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Although some companies have relaxed their dress code for employees, many still expect a professional look in interviews for new hires. Why is how one dresses still important to companies and why should the interviewee consider it key as well? It is all about first impressions. If one looks serious and professional, one will be treated as such in the interview process and may be considered above than others who dress inappropriately.

Below are a few of the basics rules of dressing for business interviews that most recruiters will agree with.

  • Wear a two-piece suit, typically dark blue, grey, or black in color. For men this means a matching jacket and slacks. For women it usually is a jacket and matching skirt.
  • Under the suit, wear a white or pastel colored shirt or blouse.
  • With the suit, wear polished conservative shoes, typically in a dark color.
  • Individuals need to be sure to have well groomed hair, face, and fingernails. For men be sure to shave and women need to go light on the make up.
  • Additional considerations for men are to wear a tie and dark socks. Women should wear natural colored hose if wearing a skirt.
  • If wearing cologne, it should be a light fragrance. Often it is better not to wear cologne as you may interview in a small room and the smell could still be overpowering. Don't forget the deodorant though.
  • Be sure all pockets have been emptied to prevent jingling change and keys or fidgeting with items during the interview.
  • If you need to carry anything to the interview, carry it in a briefcase or portfolio rather than in a folder or purse.
  • During the interview, do not chew gum, eat candy, or smoke cigarettes. However, having a mint before the interview is recommended.
  • If a drink is offered, decline it unless the interview is expected to last several hours. Dinking can result in possible spills or a need to excuse oneself from the interview.

If everything listed above is not already in the interviewee's closet, buy a few quality pieces or borrow some items from friends and family. When dressing for the interview, also consider the industry as some may be stricter in suggested dress code than others. If unsure how to dress, don't be afraid to ask someone in Human Resources at the interviewing company about appropriate departmental or company dress before the day of the interview.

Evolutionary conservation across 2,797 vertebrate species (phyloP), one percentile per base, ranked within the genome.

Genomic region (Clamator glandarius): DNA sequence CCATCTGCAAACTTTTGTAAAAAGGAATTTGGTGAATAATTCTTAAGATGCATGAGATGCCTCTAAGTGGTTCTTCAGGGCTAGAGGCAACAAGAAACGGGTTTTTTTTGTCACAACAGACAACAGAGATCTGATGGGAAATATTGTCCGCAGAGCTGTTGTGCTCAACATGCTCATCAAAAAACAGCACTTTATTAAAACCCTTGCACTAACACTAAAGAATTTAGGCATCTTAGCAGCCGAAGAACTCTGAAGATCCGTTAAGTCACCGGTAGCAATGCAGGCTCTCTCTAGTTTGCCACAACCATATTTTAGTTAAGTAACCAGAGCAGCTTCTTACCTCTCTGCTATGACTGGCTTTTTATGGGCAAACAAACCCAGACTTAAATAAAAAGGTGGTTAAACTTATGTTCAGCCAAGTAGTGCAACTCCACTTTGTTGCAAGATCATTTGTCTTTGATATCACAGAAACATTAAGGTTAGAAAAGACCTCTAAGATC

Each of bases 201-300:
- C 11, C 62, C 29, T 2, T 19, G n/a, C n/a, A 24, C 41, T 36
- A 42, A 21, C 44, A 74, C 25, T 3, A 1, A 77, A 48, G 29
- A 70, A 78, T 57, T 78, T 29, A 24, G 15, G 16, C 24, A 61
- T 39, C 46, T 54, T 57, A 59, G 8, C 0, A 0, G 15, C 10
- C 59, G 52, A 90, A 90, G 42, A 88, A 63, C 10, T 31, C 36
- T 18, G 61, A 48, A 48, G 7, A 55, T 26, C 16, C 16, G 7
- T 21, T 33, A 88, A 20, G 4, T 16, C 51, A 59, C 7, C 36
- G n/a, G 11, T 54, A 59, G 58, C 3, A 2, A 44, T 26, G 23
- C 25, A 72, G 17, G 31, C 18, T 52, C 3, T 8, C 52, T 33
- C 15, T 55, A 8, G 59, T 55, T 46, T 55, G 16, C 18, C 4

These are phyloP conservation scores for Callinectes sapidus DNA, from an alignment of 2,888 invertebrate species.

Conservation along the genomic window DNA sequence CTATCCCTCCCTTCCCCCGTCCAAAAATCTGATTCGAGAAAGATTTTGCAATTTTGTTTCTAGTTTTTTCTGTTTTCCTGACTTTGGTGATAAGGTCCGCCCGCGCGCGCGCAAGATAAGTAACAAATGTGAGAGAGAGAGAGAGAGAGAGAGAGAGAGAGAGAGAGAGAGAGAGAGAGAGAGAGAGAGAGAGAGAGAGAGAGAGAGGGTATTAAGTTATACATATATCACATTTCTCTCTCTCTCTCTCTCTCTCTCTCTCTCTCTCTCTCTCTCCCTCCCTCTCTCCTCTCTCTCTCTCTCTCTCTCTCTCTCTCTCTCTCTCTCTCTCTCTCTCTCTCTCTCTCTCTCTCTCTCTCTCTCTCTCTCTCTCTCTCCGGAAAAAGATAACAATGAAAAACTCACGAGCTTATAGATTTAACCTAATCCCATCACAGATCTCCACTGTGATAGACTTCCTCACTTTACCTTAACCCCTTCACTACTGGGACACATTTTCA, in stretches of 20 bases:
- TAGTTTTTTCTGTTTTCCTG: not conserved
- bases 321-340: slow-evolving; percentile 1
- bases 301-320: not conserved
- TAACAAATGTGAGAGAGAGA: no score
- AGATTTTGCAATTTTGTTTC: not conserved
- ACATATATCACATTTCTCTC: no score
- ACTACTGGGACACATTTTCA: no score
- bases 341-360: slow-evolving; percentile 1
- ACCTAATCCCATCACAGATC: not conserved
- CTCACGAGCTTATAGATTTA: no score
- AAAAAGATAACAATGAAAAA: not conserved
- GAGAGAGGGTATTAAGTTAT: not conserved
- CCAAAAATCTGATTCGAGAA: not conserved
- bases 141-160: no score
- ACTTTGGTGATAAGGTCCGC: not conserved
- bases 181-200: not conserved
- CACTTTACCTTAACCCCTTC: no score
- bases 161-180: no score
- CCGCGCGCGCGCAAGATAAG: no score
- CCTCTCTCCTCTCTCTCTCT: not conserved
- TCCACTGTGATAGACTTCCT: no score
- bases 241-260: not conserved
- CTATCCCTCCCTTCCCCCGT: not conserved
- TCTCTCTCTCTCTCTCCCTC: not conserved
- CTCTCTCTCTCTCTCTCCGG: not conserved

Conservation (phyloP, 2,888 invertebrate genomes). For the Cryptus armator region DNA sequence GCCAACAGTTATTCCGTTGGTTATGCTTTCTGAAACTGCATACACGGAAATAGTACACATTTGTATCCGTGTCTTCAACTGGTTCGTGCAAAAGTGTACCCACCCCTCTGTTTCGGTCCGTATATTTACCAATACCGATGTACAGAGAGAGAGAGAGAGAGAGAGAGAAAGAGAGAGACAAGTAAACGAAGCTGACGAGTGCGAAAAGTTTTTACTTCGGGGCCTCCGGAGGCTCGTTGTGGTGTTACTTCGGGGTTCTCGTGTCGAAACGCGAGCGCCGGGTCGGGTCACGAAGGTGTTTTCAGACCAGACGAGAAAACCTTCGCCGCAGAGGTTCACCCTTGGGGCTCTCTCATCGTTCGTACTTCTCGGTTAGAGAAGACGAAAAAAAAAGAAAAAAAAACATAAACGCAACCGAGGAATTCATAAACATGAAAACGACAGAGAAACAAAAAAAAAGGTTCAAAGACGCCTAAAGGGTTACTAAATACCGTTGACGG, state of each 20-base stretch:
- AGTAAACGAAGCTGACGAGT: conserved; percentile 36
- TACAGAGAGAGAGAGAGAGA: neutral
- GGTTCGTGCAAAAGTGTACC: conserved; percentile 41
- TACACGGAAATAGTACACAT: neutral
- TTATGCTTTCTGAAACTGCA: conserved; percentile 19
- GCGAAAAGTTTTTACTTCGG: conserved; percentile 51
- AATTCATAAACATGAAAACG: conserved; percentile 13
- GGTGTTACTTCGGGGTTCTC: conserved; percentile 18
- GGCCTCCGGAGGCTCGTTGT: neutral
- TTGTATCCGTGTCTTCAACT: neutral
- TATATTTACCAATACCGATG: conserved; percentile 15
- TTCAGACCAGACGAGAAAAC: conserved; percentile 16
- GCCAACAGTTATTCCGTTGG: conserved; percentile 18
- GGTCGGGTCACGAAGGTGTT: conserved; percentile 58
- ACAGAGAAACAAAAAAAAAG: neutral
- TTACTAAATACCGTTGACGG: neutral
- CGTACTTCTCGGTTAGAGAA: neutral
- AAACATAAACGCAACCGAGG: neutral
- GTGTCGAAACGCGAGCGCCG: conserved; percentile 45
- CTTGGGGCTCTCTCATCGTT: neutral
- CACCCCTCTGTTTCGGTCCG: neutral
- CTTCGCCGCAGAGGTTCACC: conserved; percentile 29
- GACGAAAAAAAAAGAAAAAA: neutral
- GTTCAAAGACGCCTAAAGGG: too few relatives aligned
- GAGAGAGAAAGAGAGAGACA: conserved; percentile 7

When going on a business interview, remember impressions count, so follow a conservative trend rather than going a fashion statement (unless the interview is with the fashion industry). The important thing to remember about dressing conservatively for an interview is to make the right impression with how questions are answered instead of the making the wrong impression with how one is dressed.


Shirley Fine Lee, author of "R.A!R.A! A Meeting Wizard's Approach", has worked as a training and development specialist since 1986, and an independent consultant since 2000. She has extensive experience, helping organizations with their team building, training development, meeting facilitation, presentation delivery, and other communication needs. This work involves developing productivity tools, presenting workshops, and writing. For instance, she has authored numerous training manuals and guides, on a wide variety of topics. Her programs include time management, getting organized, problem solving, and team building. Find out more about her and options she provides on her website.
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